Paula Chamlee - Madonnina

Paula Chamlee - Madonnina

45.00 60.00

Photographs by Paula Chamlee

Foreword by Steven Maklansky

Essay by Giuliana Bianchi Caleri

Translation by Laura Wittman

Hardbound Edition of 2900 Copies
50 reproductions, 96 pages
Printed in 600-line screen quadtone


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While photographing throughout Tuscany in 2000 and 2001, Paula Chamlee found herself drawn to the great beauty, variety, and extraordinary craftsmanship of the Madonnina shrines that can be found everywhere in Tuscany. Throughout the countryside and in towns and villages, these lovingly crafted personal shrines to the Virgin Mary bear witness to a deep-seated and popular faith in the Holy Virgin and the humanity she embodies. With a tradition dating back to antiquity, these cultural and religious objects continue to be created even today as protection for personal property, homes and their inhabitants.

Whether sophisticated or primitive in design, the shrines represent a spirit of devotion expressed quietly and simply. They hold profound significance for a great number of the Italian people.

Although they can easily be overlooked by the casual traveler, these small shrines are readily found along roadsides, among fields, at intersections and property lines, set in the walls of houses and barns, and even in the woods as well as other unusual locations. Chamlee discovered one in the midst of a marble quarry beside a busy pathway cleared for giant marble-moving machines.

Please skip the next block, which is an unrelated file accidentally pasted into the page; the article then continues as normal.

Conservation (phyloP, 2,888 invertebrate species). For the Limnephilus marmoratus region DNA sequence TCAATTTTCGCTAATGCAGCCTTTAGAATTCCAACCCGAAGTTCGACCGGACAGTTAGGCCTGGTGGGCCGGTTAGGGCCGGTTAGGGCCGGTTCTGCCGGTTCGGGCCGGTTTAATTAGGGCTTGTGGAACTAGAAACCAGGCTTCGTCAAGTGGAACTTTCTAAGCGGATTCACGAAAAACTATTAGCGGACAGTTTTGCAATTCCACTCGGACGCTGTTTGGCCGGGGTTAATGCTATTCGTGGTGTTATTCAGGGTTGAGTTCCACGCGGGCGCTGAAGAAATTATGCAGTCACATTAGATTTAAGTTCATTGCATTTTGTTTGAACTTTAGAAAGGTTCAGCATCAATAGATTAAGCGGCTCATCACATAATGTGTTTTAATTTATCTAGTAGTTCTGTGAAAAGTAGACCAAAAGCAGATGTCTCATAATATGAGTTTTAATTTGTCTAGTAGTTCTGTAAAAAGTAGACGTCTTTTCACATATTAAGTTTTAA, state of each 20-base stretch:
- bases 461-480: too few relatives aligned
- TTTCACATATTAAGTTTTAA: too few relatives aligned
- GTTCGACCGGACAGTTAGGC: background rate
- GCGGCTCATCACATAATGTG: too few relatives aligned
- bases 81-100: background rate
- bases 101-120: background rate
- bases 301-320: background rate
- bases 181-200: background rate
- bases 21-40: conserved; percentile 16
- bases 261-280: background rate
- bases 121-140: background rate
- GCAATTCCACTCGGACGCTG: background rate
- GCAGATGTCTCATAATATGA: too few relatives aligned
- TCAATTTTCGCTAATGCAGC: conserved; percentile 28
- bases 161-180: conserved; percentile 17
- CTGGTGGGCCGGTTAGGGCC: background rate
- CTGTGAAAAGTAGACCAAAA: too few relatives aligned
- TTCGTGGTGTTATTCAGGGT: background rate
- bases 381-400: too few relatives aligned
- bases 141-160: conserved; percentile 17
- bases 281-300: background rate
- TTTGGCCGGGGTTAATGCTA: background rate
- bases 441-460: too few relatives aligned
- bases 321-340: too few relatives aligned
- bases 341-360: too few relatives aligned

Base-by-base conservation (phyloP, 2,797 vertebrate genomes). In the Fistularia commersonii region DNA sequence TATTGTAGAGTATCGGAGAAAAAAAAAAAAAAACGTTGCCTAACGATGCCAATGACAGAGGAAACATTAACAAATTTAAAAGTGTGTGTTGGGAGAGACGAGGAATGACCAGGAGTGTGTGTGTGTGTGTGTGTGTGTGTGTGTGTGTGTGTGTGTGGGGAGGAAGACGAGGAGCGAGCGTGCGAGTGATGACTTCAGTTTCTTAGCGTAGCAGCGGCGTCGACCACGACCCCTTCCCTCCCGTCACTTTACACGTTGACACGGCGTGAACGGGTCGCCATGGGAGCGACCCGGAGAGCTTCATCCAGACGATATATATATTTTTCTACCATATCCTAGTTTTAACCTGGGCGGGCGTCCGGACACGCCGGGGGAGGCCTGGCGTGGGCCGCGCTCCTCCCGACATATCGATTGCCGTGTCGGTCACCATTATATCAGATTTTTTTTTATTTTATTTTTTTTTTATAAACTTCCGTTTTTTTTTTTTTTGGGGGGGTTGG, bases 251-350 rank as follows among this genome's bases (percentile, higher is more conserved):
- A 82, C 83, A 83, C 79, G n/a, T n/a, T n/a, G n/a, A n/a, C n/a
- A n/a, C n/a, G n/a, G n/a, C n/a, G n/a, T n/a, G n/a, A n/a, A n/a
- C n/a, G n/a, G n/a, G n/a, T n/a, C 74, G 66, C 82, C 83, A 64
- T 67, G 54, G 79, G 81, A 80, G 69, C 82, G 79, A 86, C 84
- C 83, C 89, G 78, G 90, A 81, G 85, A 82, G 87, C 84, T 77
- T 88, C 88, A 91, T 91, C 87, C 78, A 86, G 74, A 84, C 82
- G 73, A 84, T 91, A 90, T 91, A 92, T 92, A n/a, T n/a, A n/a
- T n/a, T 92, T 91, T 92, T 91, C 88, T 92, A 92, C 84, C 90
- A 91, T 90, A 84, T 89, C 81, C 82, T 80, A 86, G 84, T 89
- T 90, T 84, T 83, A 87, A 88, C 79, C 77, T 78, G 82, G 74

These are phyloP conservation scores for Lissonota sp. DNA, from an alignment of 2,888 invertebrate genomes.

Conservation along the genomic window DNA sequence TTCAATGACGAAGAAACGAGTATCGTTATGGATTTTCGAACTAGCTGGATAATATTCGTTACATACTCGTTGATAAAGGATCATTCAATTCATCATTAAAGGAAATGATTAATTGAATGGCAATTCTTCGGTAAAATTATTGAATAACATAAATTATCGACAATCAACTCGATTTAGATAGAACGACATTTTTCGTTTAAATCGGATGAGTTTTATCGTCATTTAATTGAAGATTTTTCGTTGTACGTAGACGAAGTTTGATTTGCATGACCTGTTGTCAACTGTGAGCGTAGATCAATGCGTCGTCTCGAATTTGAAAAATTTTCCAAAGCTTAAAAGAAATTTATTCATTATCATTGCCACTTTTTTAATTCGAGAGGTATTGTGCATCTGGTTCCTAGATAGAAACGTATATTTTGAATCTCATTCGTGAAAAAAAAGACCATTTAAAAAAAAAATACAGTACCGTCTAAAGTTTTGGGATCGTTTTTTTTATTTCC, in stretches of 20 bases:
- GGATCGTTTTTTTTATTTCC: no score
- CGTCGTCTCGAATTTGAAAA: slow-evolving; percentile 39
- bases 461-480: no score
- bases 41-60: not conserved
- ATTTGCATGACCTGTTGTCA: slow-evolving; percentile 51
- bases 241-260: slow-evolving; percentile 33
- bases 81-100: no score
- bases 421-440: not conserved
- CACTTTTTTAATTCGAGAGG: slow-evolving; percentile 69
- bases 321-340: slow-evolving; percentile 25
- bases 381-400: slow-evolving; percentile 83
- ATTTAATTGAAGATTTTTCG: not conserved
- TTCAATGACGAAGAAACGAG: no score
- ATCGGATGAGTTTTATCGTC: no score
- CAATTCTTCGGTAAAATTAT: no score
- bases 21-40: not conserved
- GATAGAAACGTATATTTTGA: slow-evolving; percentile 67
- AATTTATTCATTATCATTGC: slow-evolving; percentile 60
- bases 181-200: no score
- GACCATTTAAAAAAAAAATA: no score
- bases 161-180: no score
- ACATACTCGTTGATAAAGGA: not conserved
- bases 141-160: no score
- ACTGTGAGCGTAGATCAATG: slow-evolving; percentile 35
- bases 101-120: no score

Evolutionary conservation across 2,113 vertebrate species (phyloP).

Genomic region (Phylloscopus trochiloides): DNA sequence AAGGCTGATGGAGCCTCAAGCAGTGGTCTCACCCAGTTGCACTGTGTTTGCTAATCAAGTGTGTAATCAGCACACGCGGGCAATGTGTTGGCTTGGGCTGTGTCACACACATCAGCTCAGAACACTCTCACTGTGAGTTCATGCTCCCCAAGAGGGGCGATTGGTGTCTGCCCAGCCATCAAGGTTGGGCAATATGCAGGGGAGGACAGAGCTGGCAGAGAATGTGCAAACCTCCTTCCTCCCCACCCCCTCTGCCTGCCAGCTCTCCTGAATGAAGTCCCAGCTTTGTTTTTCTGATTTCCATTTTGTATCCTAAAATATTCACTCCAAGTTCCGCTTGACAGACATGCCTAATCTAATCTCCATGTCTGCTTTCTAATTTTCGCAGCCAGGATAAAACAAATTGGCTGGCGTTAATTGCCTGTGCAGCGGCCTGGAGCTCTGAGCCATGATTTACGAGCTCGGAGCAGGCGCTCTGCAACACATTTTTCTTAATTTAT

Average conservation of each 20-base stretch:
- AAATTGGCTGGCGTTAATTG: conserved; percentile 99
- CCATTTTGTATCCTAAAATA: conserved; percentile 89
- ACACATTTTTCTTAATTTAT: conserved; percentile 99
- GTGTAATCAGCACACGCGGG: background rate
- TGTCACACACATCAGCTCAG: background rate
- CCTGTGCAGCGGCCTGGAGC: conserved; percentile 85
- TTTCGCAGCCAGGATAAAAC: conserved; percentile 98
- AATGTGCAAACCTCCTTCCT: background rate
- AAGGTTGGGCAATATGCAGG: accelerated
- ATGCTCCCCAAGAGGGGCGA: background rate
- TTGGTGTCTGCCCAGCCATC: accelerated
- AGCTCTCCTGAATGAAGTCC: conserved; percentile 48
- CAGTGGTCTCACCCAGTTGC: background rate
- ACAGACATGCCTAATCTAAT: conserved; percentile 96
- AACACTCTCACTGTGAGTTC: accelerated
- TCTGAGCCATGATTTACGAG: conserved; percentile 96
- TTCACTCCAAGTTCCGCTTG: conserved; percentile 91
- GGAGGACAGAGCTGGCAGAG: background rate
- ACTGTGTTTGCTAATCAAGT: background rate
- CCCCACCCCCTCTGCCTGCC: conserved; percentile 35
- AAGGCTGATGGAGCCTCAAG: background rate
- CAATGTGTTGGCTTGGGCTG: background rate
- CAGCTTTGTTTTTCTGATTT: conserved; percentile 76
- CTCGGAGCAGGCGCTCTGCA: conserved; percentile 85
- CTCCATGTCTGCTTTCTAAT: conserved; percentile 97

Paula Chamlee' sensitive portrayal of Le Madonnine in their variety and beauty are complemented by an informative essay by the Italian scholar Giuliana Bianchi Caleri, who writes about the history and tradition of the Madonna shrines in Italy. In a foreword, photography curator Steven Maklansky draws insightful connections between photography, religion, and Chamlee' intimate visual records of one of the most widely recognized of all religious icons.

The superb reproductions of the photographs, in 600-line screen quadtone, printed on heavy cover stock, are at the limits of what is technically possible in photographic reproduction.